– African American students are suspended from school at rates three to four times higher that the state average (CA) – this comes from a 2017 report from the Brookings Institute
– For decades, police drug raids have targeted poor communities with predominantly black populations, even though study after study has shown that drug use rates are no different among whites than blacks. Whites simply live in wealthier neighborhoods and have more power to avoid drug arrests. Reports from the Sentencing Project in Washington and the Human Rights Watch both show an overwhelming focus of law enforcement on drug use in low-income urban areas, with arrests and incarceration as the main weapon
– According to a recent New York Times article, “if a white man and a black man commit the same crime, the black man is far more likely to be arrested and convicted. African Americans make up 12 percent of drug users but 32 percent of those arrested for drug possession.
– There are now more black men who have been in a U.S. prison or involved with the criminal justice system than were enslaved in 1850 – from Michelle Alexander’s well-researched book, The New Jim Crow.
And did you know? Once you have a criminal record, it’s much more difficult to get a decent-paying job and you may no longer be able to vote in elections.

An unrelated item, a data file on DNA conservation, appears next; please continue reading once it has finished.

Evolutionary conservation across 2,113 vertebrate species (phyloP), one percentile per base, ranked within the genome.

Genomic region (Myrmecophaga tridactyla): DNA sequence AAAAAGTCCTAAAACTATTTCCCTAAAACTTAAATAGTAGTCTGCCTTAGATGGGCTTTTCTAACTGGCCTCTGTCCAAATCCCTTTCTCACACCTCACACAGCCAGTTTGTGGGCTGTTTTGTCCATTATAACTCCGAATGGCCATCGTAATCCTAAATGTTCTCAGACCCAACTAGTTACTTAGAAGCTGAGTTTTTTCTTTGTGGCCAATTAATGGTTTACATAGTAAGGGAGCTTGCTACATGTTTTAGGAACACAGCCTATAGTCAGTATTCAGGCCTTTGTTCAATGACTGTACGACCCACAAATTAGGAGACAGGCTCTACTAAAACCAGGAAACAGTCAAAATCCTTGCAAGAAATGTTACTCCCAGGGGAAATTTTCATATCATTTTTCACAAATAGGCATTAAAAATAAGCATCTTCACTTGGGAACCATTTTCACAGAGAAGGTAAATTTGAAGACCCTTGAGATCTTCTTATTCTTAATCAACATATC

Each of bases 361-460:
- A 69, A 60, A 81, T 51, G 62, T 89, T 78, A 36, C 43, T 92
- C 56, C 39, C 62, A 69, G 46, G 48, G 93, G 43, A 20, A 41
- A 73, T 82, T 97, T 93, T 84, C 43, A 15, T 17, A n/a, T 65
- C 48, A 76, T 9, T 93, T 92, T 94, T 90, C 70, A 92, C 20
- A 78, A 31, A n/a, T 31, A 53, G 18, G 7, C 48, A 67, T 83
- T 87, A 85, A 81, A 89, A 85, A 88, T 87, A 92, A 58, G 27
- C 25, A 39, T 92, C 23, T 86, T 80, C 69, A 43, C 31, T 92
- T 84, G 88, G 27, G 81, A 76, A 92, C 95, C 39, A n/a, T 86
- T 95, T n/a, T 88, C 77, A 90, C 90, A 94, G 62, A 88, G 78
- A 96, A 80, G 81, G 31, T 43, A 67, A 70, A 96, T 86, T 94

And I haven’t touched on police stops yet, about the fear that strikes the heart when you see those blue and white flashing lights in your rear-view mirror. My heart used to skip a beat when I was younger, but now I’m twice the age of most officers and know I’m a “wholesome” looking adult white female (I’ve literally been told that). I actually joked around with the last officer who gave me a warning for having expired plates, instead of a ticket that would result in points on my record.
I have never in my life, even for a moment, thought that when I reach into that glove compartment to get my proof of insurance and registration, that the officer will assume I’ve got a gun in there and will shoot me.
That has never crossed my mind. And yet it has likely crossed the mind of every African American today.
Yes, skin color is important. It shouldn’t be, but it is. Racism drives it to be important. The Black Lives Matter movement is not making this about skin color. Our country has made it about skin color – for centuries. Our country has valued black lives less than white lives. You need only to look at incarceration rates, poverty rates, high school and college graduation rates, even average lifespans, to know I speak the truth. When you hear the name of the movement as Black Lives Matter – listen for the implied “too” at the end. Black Lives Matter, too. Because in today’s society – nearly every turn of events shows the Black American that his or her life doesn’t matter as much as my white life.
And trust me when I say this conversation belongs in our public schools – it’s not just for adults. The kids – they know. They see, they watch, and they pick-up on our cues, on the cues of those around them. Not talking about it won’t make it go away. It’ll only teach them not to talk about it.
Hoping this reaches you – from one white person to another.